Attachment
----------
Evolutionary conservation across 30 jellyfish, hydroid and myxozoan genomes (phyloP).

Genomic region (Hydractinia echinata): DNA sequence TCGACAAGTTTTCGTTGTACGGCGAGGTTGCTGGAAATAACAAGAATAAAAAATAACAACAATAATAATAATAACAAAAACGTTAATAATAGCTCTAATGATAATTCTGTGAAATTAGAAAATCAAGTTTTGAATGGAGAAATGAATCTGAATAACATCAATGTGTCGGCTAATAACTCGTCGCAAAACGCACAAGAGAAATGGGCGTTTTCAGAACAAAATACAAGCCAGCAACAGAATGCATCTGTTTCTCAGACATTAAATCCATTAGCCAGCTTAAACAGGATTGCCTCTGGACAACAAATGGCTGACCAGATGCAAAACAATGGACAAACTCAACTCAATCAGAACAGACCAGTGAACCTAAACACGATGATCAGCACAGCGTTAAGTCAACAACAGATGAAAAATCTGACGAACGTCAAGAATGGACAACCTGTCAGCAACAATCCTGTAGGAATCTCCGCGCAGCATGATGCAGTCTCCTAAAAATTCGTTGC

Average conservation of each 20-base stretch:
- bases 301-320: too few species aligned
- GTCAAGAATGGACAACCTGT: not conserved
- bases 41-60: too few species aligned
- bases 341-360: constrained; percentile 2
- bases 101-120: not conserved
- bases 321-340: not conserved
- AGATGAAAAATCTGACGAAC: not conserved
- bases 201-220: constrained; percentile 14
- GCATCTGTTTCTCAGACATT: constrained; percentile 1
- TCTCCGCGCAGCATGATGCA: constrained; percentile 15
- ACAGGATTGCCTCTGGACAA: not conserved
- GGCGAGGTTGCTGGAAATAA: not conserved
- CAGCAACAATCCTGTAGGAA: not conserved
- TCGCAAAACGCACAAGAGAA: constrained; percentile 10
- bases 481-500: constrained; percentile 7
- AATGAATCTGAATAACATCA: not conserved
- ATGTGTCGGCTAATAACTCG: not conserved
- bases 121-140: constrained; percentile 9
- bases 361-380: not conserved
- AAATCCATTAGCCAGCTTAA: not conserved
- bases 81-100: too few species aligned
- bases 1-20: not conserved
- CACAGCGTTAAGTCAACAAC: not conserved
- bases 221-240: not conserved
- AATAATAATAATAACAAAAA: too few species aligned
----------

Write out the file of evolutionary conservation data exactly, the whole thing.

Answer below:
Evolutionary conservation across 30 jellyfish, hydroid and myxozoan genomes (phyloP).

Genomic region (Hydractinia echinata): DNA sequence TCGACAAGTTTTCGTTGTACGGCGAGGTTGCTGGAAATAACAAGAATAAAAAATAACAACAATAATAATAATAACAAAAACGTTAATAATAGCTCTAATGATAATTCTGTGAAATTAGAAAATCAAGTTTTGAATGGAGAAATGAATCTGAATAACATCAATGTGTCGGCTAATAACTCGTCGCAAAACGCACAAGAGAAATGGGCGTTTTCAGAACAAAATACAAGCCAGCAACAGAATGCATCTGTTTCTCAGACATTAAATCCATTAGCCAGCTTAAACAGGATTGCCTCTGGACAACAAATGGCTGACCAGATGCAAAACAATGGACAAACTCAACTCAATCAGAACAGACCAGTGAACCTAAACACGATGATCAGCACAGCGTTAAGTCAACAACAGATGAAAAATCTGACGAACGTCAAGAATGGACAACCTGTCAGCAACAATCCTGTAGGAATCTCCGCGCAGCATGATGCAGTCTCCTAAAAATTCGTTGC

Average conservation of each 20-base stretch:
- bases 301-320: too few species aligned
- GTCAAGAATGGACAACCTGT: not conserved
- bases 41-60: too few species aligned
- bases 341-360: constrained; percentile 2
- bases 101-120: not conserved
- bases 321-340: not conserved
- AGATGAAAAATCTGACGAAC: not conserved
- bases 201-220: constrained; percentile 14
- GCATCTGTTTCTCAGACATT: constrained; percentile 1
- TCTCCGCGCAGCATGATGCA: constrained; percentile 15
- ACAGGATTGCCTCTGGACAA: not conserved
- GGCGAGGTTGCTGGAAATAA: not conserved
- CAGCAACAATCCTGTAGGAA: not conserved
- TCGCAAAACGCACAAGAGAA: constrained; percentile 10
- bases 481-500: constrained; percentile 7
- AATGAATCTGAATAACATCA: not conserved
- ATGTGTCGGCTAATAACTCG: not conserved
- bases 121-140: constrained; percentile 9
- bases 361-380: not conserved
- AAATCCATTAGCCAGCTTAA: not conserved
- bases 81-100: too few species aligned
- bases 1-20: not conserved
- CACAGCGTTAAGTCAACAAC: not conserved
- bases 221-240: not conserved
- AATAATAATAATAACAAAAA: too few species aligned